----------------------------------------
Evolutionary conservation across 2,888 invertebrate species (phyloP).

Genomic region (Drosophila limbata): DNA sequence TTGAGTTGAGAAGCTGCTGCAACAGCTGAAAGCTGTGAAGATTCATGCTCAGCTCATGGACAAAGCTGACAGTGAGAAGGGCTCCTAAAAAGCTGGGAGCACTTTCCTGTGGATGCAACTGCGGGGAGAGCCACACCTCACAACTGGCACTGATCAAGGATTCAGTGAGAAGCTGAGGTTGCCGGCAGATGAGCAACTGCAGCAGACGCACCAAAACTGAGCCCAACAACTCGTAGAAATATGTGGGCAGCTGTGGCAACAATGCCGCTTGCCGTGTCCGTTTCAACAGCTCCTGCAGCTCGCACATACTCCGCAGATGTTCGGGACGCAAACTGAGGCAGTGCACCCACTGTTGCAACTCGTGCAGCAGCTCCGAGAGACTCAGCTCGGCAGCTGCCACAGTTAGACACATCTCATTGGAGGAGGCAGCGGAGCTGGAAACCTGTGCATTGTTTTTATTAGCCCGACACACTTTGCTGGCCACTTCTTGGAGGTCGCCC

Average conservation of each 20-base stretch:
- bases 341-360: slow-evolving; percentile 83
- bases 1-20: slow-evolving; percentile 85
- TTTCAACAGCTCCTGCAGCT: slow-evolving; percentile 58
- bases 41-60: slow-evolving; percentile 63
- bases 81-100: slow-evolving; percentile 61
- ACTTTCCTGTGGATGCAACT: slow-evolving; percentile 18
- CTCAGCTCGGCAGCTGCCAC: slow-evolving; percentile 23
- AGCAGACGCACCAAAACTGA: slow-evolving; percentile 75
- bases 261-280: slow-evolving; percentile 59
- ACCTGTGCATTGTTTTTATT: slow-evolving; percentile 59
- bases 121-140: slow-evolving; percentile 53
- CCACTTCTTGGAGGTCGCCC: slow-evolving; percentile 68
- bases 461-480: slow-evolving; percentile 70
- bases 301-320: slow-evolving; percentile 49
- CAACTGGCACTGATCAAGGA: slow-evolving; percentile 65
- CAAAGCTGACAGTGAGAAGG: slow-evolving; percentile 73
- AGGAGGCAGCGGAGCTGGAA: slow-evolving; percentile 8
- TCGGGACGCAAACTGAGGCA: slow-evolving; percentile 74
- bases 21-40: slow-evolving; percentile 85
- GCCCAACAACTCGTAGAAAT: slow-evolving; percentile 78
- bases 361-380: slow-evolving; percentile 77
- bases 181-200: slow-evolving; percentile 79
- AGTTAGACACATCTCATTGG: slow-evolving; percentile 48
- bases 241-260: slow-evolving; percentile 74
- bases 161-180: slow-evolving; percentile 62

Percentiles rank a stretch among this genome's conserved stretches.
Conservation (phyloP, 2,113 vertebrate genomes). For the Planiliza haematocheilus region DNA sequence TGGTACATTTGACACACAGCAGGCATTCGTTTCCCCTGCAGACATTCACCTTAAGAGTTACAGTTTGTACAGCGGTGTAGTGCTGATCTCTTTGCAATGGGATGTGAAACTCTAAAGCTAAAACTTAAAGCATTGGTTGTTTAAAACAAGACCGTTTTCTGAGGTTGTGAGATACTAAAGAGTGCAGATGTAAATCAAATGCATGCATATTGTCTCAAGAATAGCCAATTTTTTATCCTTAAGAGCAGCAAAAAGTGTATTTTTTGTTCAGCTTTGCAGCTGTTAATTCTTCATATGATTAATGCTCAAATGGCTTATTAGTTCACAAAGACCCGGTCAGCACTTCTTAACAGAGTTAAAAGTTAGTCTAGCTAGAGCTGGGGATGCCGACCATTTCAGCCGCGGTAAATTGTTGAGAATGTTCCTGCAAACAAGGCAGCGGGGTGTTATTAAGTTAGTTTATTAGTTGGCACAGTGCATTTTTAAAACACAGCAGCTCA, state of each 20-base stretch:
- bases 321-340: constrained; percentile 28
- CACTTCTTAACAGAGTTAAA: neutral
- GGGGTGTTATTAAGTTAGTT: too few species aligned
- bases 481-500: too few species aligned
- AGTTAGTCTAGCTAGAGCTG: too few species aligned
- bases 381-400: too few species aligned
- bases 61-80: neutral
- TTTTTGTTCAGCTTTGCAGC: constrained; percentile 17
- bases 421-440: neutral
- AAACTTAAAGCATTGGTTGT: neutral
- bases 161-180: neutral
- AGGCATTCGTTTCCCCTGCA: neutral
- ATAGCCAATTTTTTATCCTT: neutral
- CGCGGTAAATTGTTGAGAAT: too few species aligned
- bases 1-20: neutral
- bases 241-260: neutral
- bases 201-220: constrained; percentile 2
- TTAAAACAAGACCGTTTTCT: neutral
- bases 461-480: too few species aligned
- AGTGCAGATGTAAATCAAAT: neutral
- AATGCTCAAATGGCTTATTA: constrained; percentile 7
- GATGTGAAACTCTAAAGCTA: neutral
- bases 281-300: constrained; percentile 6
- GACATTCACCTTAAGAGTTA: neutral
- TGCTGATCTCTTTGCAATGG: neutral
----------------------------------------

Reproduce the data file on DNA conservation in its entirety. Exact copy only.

Evolutionary conservation across 2,888 invertebrate species (phyloP).

Genomic region (Drosophila limbata): DNA sequence TTGAGTTGAGAAGCTGCTGCAACAGCTGAAAGCTGTGAAGATTCATGCTCAGCTCATGGACAAAGCTGACAGTGAGAAGGGCTCCTAAAAAGCTGGGAGCACTTTCCTGTGGATGCAACTGCGGGGAGAGCCACACCTCACAACTGGCACTGATCAAGGATTCAGTGAGAAGCTGAGGTTGCCGGCAGATGAGCAACTGCAGCAGACGCACCAAAACTGAGCCCAACAACTCGTAGAAATATGTGGGCAGCTGTGGCAACAATGCCGCTTGCCGTGTCCGTTTCAACAGCTCCTGCAGCTCGCACATACTCCGCAGATGTTCGGGACGCAAACTGAGGCAGTGCACCCACTGTTGCAACTCGTGCAGCAGCTCCGAGAGACTCAGCTCGGCAGCTGCCACAGTTAGACACATCTCATTGGAGGAGGCAGCGGAGCTGGAAACCTGTGCATTGTTTTTATTAGCCCGACACACTTTGCTGGCCACTTCTTGGAGGTCGCCC

Average conservation of each 20-base stretch:
- bases 341-360: slow-evolving; percentile 83
- bases 1-20: slow-evolving; percentile 85
- TTTCAACAGCTCCTGCAGCT: slow-evolving; percentile 58
- bases 41-60: slow-evolving; percentile 63
- bases 81-100: slow-evolving; percentile 61
- ACTTTCCTGTGGATGCAACT: slow-evolving; percentile 18
- CTCAGCTCGGCAGCTGCCAC: slow-evolving; percentile 23
- AGCAGACGCACCAAAACTGA: slow-evolving; percentile 75
- bases 261-280: slow-evolving; percentile 59
- ACCTGTGCATTGTTTTTATT: slow-evolving; percentile 59
- bases 121-140: slow-evolving; percentile 53
- CCACTTCTTGGAGGTCGCCC: slow-evolving; percentile 68
- bases 461-480: slow-evolving; percentile 70
- bases 301-320: slow-evolving; percentile 49
- CAACTGGCACTGATCAAGGA: slow-evolving; percentile 65
- CAAAGCTGACAGTGAGAAGG: slow-evolving; percentile 73
- AGGAGGCAGCGGAGCTGGAA: slow-evolving; percentile 8
- TCGGGACGCAAACTGAGGCA: slow-evolving; percentile 74
- bases 21-40: slow-evolving; percentile 85
- GCCCAACAACTCGTAGAAAT: slow-evolving; percentile 78
- bases 361-380: slow-evolving; percentile 77
- bases 181-200: slow-evolving; percentile 79
- AGTTAGACACATCTCATTGG: slow-evolving; percentile 48
- bases 241-260: slow-evolving; percentile 74
- bases 161-180: slow-evolving; percentile 62

Percentiles rank a stretch among this genome's conserved stretches.
Conservation (phyloP, 2,113 vertebrate genomes). For the Planiliza haematocheilus region DNA sequence TGGTACATTTGACACACAGCAGGCATTCGTTTCCCCTGCAGACATTCACCTTAAGAGTTACAGTTTGTACAGCGGTGTAGTGCTGATCTCTTTGCAATGGGATGTGAAACTCTAAAGCTAAAACTTAAAGCATTGGTTGTTTAAAACAAGACCGTTTTCTGAGGTTGTGAGATACTAAAGAGTGCAGATGTAAATCAAATGCATGCATATTGTCTCAAGAATAGCCAATTTTTTATCCTTAAGAGCAGCAAAAAGTGTATTTTTTGTTCAGCTTTGCAGCTGTTAATTCTTCATATGATTAATGCTCAAATGGCTTATTAGTTCACAAAGACCCGGTCAGCACTTCTTAACAGAGTTAAAAGTTAGTCTAGCTAGAGCTGGGGATGCCGACCATTTCAGCCGCGGTAAATTGTTGAGAATGTTCCTGCAAACAAGGCAGCGGGGTGTTATTAAGTTAGTTTATTAGTTGGCACAGTGCATTTTTAAAACACAGCAGCTCA, state of each 20-base stretch:
- bases 321-340: constrained; percentile 28
- CACTTCTTAACAGAGTTAAA: neutral
- GGGGTGTTATTAAGTTAGTT: too few species aligned
- bases 481-500: too few species aligned
- AGTTAGTCTAGCTAGAGCTG: too few species aligned
- bases 381-400: too few species aligned
- bases 61-80: neutral
- TTTTTGTTCAGCTTTGCAGC: constrained; percentile 17
- bases 421-440: neutral
- AAACTTAAAGCATTGGTTGT: neutral
- bases 161-180: neutral
- AGGCATTCGTTTCCCCTGCA: neutral
- ATAGCCAATTTTTTATCCTT: neutral
- CGCGGTAAATTGTTGAGAAT: too few species aligned
- bases 1-20: neutral
- bases 241-260: neutral
- bases 201-220: constrained; percentile 2
- TTAAAACAAGACCGTTTTCT: neutral
- bases 461-480: too few species aligned
- AGTGCAGATGTAAATCAAAT: neutral
- AATGCTCAAATGGCTTATTA: constrained; percentile 7
- GATGTGAAACTCTAAAGCTA: neutral
- bases 281-300: constrained; percentile 6
- GACATTCACCTTAAGAGTTA: neutral
- TGCTGATCTCTTTGCAATGG: neutral